Glass Fibre

How is Glass fibre made?

Glass fibre is a dimensionally stable engineering material. It was first made by the ancient Egyptians and Greeks who knew how to melt glass down and stretch it into thin filament fibres. It wasn’t until the 1930’s that the fibres were developed fully.

Glass fibre production

Although a viable glass fabric can be made just from glass, it is usually mixed with other ingredients to reduce the working temperature and impart other properties onto the finished fibres. The glass and other ingredients are melted down at about 1400⁰c. The molten liquid is then sent into a refiner where the temperature is reduced to about 1370⁰c. It is then passed through small holes in the refiner to create the thin filament fibres. The thickness of these fibres varies depending on the end use of them. As they are passed through, cold water jets are used so make the fibres solid again, rather than being liquid. Tension is applied to the filaments to ensure they are the same thickness all the way down the fibres. After the filaments have been created a coating or sizing is applied. This can either be a lubricant, a binder or a coupling agent. The coating is used to add extra properties to the fibres. These include affinity to chemicals, protection from breaking and improving the strength of the fibres.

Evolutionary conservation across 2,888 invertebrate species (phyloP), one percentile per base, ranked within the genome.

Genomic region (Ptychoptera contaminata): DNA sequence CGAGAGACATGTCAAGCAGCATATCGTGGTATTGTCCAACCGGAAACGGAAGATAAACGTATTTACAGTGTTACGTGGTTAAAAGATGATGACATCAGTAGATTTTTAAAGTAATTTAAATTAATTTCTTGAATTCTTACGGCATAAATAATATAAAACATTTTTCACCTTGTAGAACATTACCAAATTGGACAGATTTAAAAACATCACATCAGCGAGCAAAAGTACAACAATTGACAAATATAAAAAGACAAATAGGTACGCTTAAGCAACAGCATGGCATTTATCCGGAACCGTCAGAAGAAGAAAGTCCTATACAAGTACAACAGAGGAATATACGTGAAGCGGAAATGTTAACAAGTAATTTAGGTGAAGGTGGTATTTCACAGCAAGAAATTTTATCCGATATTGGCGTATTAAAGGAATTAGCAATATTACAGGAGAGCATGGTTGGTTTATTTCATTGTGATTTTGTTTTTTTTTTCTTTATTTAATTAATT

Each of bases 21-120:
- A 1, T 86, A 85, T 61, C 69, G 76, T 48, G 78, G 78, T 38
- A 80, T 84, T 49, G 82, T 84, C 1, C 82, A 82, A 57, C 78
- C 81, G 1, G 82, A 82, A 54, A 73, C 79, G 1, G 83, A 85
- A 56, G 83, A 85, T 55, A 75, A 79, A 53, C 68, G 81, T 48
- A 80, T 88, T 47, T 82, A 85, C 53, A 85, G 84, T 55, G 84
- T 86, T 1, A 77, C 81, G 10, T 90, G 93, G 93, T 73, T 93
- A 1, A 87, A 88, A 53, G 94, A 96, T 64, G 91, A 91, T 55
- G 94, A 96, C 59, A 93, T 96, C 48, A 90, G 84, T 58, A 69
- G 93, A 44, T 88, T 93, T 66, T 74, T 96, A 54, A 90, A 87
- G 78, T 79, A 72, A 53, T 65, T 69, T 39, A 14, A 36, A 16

The filaments are then wound onto spools and put into an oven to ensure they are totally dry. Since its commercialisation of glass fibres, many advances have been made to enhance the properties of glass fibre.

Glass fibre properties

  • High Strength
  • Fire resistance
  • Does not stretch or shrink
  • Can resist exposure to high or low temperatures
  • 100% elastic recovery
  • Does not absorb moisture
  • Doesn’t change physically or chemically when exposed to water or other chemicals
  • Inorganic
  • Can resist temperature of up to 540⁰c
  • Does not rot or deteriorate
  • Excellent insulator
  • Low moisture absorption
  • Dissapitates heat rapidly
  • Versatile. Has many uses depending on the size of the yarns and the weave patterns.

Glass fibre end uses

  • Reinforcing circuit boards
  • Insulating purposes
  • Used as an alternative to asbestos fibres
  • Electrical purposes
  • Fire fighters clothing
  • Upholstery
  • Carpets
  • Pipe Covering
  • Electrical Cloth
  • Aprons
  • Welders Blankets
  • Draperies
  • Flame-Retardant fabrics


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Kelly Mitchell

Written by Kelly Mitchell

Kelly Mitchell, extremely competent and reliable, she is currently in her third year at the University of Lincoln UK, studying Fashion. Kelly is responsible for the Fabrics, Fibers and Leathers sections of our Dictionary


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